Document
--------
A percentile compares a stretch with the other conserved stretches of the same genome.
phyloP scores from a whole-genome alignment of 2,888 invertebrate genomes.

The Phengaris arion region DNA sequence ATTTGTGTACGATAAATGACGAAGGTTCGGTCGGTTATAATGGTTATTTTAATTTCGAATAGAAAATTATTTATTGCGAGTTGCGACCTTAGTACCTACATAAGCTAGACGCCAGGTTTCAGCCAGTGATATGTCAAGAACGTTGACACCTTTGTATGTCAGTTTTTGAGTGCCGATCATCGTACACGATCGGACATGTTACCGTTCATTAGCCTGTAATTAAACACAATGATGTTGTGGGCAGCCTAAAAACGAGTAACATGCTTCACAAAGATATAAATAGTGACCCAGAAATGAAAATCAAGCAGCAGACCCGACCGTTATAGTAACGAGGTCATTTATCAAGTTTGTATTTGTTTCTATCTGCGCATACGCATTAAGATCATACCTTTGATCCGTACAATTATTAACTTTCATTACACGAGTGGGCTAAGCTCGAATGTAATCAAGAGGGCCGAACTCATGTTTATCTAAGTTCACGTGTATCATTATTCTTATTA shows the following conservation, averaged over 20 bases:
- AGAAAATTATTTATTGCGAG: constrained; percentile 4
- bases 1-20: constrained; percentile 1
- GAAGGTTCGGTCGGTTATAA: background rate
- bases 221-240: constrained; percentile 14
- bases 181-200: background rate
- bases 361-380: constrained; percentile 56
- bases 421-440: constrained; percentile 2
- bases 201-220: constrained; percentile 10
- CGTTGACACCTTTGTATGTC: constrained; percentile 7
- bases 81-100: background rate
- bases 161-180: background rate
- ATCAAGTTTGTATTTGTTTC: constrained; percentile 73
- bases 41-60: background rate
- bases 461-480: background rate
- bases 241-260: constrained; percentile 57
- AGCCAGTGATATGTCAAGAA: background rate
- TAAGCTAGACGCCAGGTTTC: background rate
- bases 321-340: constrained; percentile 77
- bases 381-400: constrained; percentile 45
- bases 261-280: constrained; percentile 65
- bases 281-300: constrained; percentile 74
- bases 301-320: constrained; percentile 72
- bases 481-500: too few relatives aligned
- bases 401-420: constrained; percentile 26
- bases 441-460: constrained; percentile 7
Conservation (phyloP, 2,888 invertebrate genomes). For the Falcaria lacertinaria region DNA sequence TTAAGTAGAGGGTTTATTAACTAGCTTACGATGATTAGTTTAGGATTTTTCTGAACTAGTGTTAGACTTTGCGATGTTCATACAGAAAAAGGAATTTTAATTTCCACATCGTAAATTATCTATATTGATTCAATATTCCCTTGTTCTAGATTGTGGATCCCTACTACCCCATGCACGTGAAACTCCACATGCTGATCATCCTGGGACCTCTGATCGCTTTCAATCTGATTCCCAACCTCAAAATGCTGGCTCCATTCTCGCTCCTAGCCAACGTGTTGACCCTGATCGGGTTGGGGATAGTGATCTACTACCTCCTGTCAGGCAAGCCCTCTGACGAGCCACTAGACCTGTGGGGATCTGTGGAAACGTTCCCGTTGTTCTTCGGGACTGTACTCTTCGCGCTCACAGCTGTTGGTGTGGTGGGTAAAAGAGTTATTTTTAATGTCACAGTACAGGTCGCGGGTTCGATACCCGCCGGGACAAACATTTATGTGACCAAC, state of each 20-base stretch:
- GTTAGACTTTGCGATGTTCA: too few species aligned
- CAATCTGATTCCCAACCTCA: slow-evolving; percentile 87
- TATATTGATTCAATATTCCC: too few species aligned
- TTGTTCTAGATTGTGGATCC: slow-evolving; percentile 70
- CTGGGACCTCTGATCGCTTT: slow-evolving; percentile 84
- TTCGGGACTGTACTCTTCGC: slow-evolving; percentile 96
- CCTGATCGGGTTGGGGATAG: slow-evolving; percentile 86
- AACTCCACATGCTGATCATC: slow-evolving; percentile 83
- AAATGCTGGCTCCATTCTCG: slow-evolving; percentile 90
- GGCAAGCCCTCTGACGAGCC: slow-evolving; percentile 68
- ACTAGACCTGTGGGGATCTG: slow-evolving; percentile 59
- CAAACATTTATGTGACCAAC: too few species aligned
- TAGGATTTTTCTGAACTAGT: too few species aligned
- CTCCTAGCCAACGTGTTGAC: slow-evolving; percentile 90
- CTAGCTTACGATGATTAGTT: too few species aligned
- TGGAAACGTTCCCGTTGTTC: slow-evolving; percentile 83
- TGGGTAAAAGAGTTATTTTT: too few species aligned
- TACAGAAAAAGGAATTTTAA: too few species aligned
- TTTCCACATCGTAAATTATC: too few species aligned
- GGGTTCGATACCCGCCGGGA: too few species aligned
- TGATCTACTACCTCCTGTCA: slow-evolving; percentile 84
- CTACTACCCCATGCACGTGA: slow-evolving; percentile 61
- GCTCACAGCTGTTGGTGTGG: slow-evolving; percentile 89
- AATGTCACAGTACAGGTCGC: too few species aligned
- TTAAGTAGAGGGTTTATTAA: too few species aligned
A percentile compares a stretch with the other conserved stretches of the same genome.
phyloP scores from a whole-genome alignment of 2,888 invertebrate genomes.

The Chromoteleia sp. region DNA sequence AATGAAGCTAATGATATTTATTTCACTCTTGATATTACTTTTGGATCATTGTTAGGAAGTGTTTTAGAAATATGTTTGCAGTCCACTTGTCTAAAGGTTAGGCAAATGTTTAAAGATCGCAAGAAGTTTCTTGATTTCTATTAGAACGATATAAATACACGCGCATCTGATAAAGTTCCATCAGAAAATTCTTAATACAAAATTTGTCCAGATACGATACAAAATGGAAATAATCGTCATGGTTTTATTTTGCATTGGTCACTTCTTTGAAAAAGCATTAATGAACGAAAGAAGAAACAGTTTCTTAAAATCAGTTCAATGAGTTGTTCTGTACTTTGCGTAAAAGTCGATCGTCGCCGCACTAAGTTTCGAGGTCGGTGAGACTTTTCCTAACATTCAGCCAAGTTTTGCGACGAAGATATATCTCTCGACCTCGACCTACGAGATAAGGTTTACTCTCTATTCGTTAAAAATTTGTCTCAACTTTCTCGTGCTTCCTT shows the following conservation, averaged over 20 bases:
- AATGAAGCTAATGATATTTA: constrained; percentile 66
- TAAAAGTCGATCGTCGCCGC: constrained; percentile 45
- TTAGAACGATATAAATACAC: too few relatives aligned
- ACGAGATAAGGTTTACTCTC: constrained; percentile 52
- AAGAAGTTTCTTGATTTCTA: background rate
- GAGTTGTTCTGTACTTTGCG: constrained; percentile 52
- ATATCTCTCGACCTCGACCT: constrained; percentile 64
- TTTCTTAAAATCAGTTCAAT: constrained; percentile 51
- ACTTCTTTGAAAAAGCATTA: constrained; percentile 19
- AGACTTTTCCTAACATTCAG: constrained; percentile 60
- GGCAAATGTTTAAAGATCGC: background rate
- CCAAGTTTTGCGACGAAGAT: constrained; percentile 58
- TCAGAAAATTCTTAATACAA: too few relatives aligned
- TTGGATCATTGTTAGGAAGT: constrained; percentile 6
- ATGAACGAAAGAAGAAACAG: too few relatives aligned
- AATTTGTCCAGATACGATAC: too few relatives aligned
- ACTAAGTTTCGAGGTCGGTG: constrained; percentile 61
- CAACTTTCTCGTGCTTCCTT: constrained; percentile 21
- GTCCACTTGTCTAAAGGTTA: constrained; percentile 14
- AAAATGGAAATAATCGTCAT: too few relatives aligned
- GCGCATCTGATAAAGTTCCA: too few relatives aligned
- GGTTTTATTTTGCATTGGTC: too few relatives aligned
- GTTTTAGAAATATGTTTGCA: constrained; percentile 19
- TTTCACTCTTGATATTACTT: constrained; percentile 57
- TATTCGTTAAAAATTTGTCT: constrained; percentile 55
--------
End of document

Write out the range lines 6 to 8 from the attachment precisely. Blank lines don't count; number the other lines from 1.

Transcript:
- GAAGGTTCGGTCGGTTATAA: background rate
- bases 221-240: constrained; percentile 14
- bases 181-200: background rate